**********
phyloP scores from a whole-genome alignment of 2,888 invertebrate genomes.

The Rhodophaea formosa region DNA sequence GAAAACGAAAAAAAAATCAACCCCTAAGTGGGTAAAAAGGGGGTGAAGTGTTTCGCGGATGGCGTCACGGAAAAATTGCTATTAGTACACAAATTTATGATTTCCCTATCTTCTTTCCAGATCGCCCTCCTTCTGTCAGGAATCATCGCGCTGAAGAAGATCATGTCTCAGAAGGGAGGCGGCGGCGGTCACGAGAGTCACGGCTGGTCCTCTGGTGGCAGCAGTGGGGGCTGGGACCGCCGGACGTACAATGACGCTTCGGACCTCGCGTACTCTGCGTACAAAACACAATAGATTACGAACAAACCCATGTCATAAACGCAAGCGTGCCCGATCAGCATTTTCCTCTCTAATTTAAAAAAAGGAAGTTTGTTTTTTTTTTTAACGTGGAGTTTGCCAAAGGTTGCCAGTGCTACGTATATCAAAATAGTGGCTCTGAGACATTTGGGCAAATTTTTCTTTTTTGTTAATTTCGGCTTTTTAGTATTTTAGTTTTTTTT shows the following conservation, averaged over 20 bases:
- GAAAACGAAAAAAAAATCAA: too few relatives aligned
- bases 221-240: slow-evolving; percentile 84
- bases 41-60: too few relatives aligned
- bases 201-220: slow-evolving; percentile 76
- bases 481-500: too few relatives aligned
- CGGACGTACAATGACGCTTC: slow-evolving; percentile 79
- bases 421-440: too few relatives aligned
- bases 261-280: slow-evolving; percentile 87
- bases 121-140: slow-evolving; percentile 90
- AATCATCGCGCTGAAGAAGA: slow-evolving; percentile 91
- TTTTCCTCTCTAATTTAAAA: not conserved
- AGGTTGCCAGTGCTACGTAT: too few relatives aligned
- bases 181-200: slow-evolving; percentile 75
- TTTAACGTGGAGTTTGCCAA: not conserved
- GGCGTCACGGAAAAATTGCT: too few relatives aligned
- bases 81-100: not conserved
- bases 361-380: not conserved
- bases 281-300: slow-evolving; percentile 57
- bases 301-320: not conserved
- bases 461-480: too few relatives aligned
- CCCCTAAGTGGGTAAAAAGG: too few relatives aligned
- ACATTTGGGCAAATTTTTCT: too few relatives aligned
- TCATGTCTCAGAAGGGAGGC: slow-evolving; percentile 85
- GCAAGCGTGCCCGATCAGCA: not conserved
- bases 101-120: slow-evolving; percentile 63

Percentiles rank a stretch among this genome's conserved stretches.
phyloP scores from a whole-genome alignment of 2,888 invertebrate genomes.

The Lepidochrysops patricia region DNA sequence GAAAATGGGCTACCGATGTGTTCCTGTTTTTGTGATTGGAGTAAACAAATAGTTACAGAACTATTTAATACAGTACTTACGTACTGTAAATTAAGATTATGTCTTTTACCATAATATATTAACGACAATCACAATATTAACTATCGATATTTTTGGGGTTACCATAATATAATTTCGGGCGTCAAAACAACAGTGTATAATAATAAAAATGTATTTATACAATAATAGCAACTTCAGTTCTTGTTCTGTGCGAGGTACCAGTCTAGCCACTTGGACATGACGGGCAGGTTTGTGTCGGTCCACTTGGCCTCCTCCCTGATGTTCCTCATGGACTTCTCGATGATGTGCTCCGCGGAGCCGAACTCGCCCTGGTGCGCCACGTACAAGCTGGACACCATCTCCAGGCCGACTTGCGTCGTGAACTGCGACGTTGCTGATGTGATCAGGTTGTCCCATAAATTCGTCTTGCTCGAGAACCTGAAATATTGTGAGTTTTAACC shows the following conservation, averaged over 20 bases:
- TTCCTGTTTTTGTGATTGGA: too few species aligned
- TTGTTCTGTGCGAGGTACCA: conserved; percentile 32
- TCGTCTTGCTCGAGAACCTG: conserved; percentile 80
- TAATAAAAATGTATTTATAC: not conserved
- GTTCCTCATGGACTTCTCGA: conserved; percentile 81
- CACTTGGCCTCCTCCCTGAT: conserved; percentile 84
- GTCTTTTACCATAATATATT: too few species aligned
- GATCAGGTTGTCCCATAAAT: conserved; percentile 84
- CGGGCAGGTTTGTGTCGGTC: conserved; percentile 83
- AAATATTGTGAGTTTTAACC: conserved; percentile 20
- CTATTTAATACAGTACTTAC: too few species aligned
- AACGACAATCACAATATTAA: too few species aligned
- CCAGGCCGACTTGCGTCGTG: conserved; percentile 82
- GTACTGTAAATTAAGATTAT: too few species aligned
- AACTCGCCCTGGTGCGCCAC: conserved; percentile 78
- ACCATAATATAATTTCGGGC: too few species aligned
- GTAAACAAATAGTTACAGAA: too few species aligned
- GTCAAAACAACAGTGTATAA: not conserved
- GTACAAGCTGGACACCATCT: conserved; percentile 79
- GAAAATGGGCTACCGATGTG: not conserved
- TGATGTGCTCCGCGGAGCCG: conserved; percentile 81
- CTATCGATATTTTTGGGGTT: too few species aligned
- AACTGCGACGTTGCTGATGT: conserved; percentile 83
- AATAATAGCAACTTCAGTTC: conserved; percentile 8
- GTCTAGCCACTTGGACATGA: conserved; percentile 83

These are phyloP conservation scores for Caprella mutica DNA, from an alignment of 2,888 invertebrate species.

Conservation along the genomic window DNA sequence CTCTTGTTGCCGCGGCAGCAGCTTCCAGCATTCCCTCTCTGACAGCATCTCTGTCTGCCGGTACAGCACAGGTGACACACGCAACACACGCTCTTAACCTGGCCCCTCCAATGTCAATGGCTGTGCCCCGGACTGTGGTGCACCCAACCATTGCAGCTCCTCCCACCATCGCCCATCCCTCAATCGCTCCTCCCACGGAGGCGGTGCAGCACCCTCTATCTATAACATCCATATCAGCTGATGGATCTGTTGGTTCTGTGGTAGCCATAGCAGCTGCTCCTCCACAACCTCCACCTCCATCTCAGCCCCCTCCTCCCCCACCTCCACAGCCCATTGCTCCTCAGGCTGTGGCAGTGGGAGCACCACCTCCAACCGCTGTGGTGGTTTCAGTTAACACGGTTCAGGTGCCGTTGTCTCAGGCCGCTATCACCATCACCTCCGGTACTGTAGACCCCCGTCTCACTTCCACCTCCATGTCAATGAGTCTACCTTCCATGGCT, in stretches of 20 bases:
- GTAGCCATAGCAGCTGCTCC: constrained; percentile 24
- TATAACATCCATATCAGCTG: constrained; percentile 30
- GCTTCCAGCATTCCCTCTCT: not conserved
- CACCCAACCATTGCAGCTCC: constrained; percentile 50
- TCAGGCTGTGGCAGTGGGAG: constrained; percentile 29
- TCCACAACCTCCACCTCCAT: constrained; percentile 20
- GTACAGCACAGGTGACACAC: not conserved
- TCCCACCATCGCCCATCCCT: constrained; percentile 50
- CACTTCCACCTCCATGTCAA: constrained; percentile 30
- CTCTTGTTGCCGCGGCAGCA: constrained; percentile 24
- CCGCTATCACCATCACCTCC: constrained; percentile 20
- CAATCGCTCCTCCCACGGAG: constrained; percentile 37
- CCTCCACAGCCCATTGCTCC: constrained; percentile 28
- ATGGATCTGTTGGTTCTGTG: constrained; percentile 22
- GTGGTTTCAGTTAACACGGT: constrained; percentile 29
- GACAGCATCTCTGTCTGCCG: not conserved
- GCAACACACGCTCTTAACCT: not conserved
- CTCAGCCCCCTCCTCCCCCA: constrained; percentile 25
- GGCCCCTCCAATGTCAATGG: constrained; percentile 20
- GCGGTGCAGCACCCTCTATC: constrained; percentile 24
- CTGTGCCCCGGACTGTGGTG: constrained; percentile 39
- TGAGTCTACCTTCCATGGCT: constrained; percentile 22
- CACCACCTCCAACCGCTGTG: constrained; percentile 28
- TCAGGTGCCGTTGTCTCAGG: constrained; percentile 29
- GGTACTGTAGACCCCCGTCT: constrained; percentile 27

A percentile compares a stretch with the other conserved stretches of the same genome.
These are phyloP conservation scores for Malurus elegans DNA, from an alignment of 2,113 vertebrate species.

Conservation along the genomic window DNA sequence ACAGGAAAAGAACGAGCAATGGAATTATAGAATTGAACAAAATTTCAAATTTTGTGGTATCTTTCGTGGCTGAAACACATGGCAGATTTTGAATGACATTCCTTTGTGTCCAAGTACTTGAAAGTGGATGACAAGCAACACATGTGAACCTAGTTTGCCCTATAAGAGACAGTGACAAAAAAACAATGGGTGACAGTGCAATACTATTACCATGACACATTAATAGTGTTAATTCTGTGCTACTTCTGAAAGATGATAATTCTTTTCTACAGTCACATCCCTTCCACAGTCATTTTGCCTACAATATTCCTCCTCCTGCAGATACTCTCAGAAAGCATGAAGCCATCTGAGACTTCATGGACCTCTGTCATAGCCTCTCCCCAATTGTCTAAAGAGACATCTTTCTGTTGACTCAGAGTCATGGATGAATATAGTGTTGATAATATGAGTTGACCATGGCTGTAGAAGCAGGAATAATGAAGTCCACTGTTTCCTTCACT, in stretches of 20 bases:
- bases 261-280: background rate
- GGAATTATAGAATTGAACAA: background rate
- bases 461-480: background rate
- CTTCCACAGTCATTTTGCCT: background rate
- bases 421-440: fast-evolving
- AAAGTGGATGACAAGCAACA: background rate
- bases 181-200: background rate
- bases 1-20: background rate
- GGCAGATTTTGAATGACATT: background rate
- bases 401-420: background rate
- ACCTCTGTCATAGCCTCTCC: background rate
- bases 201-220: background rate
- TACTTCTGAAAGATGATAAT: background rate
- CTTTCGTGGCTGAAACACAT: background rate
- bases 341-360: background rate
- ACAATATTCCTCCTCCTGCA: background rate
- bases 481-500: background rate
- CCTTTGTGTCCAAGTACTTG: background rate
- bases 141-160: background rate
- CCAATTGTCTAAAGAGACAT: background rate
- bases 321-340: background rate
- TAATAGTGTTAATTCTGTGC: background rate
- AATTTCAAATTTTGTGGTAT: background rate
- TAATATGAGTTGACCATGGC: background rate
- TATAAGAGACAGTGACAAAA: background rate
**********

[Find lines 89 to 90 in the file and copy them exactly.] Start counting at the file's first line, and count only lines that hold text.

- CTTCCACAGTCATTTTGCCT: background rate
- bases 421-440: fast-evolving